That video of a Google employee telling a protestor to leave the city is totally fake

Dec 9, 2013

On Monday morning a group of protestors stopped a private Google shuttle bus on Valencia street in San Francisco. The band of approximately 20 protestors, calling themselves the “San Francisco Displacement and Neighborhood Impact Agency,” were rallying against the illegal use of public bus stops for private tech employee buses.

The buses are provided by many Silicon Valley companies as an amenity, to help overpaid tech employees easily commute to their lavish corporate campuses in private, so that they don’t have to rub elbows with any of the city’s lowly serfs on public transit.

An alleged Google employee got off the blocked bus and confronted protestor Erin McElroy (who also runs the eviction mapping project):

“How long have you lived in this city?” McElroy asked him. He shouted back “Why don’t you go to a city that can afford it? This is a city for the right people who can afford it. You can’t afford it? You can leave. I’m sorry, get a better job.”

As he walked away, he added, “What kind of fucking city is this?” The video of the incident quickly went viral, ending up on Gawker’s ValleyWag:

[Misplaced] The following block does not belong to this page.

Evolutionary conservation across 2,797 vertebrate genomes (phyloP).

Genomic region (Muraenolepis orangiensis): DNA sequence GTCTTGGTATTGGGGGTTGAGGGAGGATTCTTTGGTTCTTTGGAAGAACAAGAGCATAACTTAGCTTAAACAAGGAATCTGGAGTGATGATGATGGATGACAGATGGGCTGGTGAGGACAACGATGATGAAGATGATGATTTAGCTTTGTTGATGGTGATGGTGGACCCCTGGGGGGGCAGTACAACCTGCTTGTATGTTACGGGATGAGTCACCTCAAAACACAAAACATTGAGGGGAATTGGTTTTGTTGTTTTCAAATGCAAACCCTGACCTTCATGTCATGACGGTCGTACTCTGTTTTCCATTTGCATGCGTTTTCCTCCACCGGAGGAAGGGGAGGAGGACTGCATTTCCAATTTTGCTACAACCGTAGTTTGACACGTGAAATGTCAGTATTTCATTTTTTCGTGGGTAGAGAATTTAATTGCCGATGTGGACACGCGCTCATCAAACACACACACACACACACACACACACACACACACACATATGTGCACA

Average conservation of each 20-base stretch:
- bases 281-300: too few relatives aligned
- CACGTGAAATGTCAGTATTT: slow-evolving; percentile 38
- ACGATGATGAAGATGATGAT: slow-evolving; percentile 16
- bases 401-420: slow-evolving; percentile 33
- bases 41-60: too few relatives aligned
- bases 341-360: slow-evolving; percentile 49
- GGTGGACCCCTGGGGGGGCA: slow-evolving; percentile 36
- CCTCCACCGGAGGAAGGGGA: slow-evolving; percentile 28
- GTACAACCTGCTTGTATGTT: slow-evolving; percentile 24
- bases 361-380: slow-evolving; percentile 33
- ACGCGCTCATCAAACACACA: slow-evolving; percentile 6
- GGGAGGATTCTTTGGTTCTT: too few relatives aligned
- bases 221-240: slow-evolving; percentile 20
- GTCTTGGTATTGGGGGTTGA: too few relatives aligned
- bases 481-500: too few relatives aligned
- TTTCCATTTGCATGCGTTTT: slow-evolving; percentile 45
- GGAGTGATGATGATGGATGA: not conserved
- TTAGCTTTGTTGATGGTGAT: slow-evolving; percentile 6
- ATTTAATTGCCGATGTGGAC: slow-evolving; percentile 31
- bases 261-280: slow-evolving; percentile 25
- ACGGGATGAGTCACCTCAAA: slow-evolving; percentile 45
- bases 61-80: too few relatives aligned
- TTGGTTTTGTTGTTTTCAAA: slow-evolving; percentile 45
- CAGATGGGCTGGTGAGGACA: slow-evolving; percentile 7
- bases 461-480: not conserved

The only thing is, the confrontation was fake. That Google employee? He’s actually Max Alper, an organizer for the labor union Unite Here. It’s like we can’t believe any unconfirmed information posted on the internet any more.

The thing is, though fake, this is exactly the kind of callous, winner-take-all attitude one expects from an employee of a company that openly donates funds to Tea Party groups. The fact that the video spread so quickly is also a good indication that tech employees are gradually replacing bankers as the predominant capitalist villains.

1 That video of a Google employee telling a protestor to leave the city is totally fake
Also, an actual Google employee did complain about the protest on Twitter:

Those on the blocked bus (which provide leather seats and free wifi) had to wait a grueling 20 minutes for the protest to disperse. We’re all praying for these Googlers during their time of great hardship.

h/t SFBG

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